University of Saskatchewan, Saskatoon, Saskatchewan, Canada
The Student Teachers Anti-Racism Society (STARS) promotes anti-racism education at the College of Education, University of Saskatchewan through the support of the College. We work collaboratively to understand, identify, and address individual and systemic racism and its interlocking forms of oppression based on gender, sexuality, ability, class, religion and other socially constructed categories. We believe that anti-racist and decolonizing education, when woven together, can create humanizing and emancipatory change for everyone.

Wednesday, October 5, 2011

Oct 7 Documentary and Fundraiser - Child Welfare: The State as Parent

This free public event begins at 7:00 p.m. on October 7th at the Neatby-Timlin Theatre, Arts Building 241 at the University of Saskatchewan campus. All are welcome.

Researcher partners with community on gang prevention for documentary

Full article: http://news.usask.ca/2011/10/05/researcher-partners-with-community-on-gang-prevention-for-documentary/

U of S Native Studies researcher Caroline Tait and her community partners are hosting a public documentary film launch, panel discussion and fundraiser on October 7, all aimed at raising awareness and seeking solutions to child welfare and gang involvement in Saskatoon.

“Our child welfare system is broken, and we need to fix it.” Tait says. “We need to begin to by ensuring that our child welfare system is ethical, that the system does not cause even more harm to vulnerable children and families.”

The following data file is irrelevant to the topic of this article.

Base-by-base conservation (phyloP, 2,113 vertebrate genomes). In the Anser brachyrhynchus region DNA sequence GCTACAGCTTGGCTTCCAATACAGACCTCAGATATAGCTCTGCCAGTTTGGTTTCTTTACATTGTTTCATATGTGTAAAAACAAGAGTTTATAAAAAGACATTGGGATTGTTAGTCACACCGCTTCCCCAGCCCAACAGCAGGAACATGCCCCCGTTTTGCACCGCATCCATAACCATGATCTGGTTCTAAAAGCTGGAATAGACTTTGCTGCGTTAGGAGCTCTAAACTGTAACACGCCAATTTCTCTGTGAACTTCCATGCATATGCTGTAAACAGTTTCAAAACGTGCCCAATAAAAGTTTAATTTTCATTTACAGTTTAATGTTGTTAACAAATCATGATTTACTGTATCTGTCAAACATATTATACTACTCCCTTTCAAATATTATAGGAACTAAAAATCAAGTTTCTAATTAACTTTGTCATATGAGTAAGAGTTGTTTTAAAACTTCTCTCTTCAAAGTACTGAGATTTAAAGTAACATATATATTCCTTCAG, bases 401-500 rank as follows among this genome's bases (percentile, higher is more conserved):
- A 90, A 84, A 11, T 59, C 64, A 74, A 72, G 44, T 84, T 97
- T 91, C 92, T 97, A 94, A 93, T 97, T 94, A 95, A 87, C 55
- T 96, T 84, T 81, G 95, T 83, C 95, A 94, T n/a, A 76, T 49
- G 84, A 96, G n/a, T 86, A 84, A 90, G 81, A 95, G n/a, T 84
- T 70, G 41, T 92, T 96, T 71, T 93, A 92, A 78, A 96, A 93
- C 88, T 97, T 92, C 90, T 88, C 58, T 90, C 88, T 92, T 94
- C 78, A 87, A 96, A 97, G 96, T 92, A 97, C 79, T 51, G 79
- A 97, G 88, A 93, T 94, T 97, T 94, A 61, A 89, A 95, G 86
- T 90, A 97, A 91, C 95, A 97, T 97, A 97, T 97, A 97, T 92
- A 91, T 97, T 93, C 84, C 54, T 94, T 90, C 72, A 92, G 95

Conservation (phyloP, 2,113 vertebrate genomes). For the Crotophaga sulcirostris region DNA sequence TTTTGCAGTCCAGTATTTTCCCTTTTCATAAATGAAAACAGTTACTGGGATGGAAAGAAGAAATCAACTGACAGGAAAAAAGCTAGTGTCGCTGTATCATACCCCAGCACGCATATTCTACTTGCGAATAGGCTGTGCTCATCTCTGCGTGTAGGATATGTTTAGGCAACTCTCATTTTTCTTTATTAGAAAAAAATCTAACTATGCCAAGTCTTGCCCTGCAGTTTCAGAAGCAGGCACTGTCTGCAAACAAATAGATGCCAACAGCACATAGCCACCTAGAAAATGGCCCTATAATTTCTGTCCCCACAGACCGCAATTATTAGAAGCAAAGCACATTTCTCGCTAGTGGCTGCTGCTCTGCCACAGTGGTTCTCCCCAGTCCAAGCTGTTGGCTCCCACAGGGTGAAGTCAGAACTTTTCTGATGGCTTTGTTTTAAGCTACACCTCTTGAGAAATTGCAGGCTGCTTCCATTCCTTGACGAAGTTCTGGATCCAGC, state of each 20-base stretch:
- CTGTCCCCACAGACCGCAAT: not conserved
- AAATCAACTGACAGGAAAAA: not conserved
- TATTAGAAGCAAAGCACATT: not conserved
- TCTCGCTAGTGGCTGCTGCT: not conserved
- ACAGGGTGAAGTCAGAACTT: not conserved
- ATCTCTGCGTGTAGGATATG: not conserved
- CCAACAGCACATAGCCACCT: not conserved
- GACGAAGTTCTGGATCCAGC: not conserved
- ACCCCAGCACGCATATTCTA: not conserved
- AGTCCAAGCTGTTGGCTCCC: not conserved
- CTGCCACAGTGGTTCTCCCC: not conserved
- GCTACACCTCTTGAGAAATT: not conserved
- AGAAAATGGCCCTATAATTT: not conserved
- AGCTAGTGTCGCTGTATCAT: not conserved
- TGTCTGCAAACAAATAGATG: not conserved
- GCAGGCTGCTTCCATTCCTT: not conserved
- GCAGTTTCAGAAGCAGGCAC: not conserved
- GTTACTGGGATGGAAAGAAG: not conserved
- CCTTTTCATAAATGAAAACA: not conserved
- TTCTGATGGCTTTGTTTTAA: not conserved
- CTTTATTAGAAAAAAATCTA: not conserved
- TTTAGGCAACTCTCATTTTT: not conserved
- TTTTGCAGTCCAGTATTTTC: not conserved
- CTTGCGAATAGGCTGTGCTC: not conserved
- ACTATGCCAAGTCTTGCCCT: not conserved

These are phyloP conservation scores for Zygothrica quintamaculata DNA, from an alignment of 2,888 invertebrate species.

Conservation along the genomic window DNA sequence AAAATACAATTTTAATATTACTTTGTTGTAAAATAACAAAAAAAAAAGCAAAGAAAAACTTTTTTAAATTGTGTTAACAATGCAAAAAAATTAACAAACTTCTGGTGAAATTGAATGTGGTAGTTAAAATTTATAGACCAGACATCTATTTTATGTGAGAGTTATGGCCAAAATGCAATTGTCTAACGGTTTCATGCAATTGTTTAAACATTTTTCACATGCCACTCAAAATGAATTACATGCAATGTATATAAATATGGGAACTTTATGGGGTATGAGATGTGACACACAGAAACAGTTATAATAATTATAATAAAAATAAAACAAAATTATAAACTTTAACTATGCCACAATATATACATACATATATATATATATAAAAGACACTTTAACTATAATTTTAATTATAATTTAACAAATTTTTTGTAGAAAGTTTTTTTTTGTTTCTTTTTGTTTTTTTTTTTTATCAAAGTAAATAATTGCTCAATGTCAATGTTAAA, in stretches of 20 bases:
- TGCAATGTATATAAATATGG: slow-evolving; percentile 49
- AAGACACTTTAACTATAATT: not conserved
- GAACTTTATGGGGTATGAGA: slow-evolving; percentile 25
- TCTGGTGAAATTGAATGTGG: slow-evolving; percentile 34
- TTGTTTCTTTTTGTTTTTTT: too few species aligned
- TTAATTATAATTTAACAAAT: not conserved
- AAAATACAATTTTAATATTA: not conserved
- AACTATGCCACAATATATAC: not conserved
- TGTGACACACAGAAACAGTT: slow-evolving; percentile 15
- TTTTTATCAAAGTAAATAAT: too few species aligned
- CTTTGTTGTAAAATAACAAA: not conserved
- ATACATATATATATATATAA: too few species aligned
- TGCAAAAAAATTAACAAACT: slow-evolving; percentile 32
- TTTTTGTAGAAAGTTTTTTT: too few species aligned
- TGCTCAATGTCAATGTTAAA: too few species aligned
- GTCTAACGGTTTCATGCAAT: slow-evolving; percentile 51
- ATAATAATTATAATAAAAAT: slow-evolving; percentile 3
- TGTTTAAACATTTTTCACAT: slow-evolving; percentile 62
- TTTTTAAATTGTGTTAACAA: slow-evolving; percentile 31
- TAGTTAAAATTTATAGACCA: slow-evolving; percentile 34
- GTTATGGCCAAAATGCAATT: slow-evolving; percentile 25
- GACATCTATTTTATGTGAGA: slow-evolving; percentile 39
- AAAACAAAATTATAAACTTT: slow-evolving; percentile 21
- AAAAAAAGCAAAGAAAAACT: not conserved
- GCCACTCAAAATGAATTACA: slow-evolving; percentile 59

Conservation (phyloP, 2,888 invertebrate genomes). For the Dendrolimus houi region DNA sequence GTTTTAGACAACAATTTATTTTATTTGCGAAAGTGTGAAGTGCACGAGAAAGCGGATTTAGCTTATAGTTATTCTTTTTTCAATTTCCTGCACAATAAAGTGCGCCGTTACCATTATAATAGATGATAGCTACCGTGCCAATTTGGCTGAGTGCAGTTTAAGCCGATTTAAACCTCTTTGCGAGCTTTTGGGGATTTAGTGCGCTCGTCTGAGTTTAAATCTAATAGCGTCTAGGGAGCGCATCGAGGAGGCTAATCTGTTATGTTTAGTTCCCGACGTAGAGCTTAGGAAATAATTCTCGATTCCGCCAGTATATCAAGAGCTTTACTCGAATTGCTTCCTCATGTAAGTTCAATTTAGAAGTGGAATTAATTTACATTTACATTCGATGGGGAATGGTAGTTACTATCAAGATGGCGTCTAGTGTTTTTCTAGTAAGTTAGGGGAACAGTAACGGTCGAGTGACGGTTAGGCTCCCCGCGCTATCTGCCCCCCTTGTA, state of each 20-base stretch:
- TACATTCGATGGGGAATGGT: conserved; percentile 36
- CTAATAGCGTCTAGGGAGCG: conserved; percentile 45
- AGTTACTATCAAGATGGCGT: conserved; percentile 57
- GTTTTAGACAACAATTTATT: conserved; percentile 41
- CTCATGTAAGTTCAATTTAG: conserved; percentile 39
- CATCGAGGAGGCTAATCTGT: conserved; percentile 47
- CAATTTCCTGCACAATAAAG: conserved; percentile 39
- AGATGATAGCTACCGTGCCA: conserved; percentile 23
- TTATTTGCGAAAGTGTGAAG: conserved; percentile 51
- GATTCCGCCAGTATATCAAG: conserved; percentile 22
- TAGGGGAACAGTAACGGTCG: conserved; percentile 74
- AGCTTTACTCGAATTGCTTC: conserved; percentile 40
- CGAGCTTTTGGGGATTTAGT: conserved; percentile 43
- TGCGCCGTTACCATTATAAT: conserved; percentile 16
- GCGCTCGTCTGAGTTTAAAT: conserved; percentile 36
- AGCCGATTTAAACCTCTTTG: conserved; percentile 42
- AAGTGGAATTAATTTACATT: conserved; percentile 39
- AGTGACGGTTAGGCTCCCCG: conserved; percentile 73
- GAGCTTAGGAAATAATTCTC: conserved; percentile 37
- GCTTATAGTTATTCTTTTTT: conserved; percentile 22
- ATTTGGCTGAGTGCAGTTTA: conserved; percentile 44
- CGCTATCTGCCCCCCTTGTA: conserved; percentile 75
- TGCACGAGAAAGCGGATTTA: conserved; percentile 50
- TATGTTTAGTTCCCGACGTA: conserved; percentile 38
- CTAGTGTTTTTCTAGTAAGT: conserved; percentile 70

Tait’s recently completed film, “Child Welfare: The State as Parent,” will kick off the event. The documentary is part of an “ethical toolkit” project funded by the Mental Health Commission of Canada and is directed by Douglas Cuthand, an award-winning Indigenous filmmaker from Saskatoon. Through the stories of survivors, it describes a child welfare system in crisis.

Following the screening will be a panel discussion with national and community partners sharing their expertise on child welfare. This will include representatives of STR8-UP, an innovative program run through the John Howard Society of Saskatchewan that works directly with and through community members on gang prevention. STR8-UP has been instrumental in helping Saskatoon gang members leave their colours and exit the gang life. Program founder Father Andrè Poulievre was awarded the Governor General’s Award in 2009 in part for this work.

“Gangs have a persistent influence over many vulnerable young people in our community,” Tait says. “Addressing this issue is not about harsher punishments and enforcement. It takes building connections with families and with communities, and addressing issues of poverty, racism and social exclusion.”

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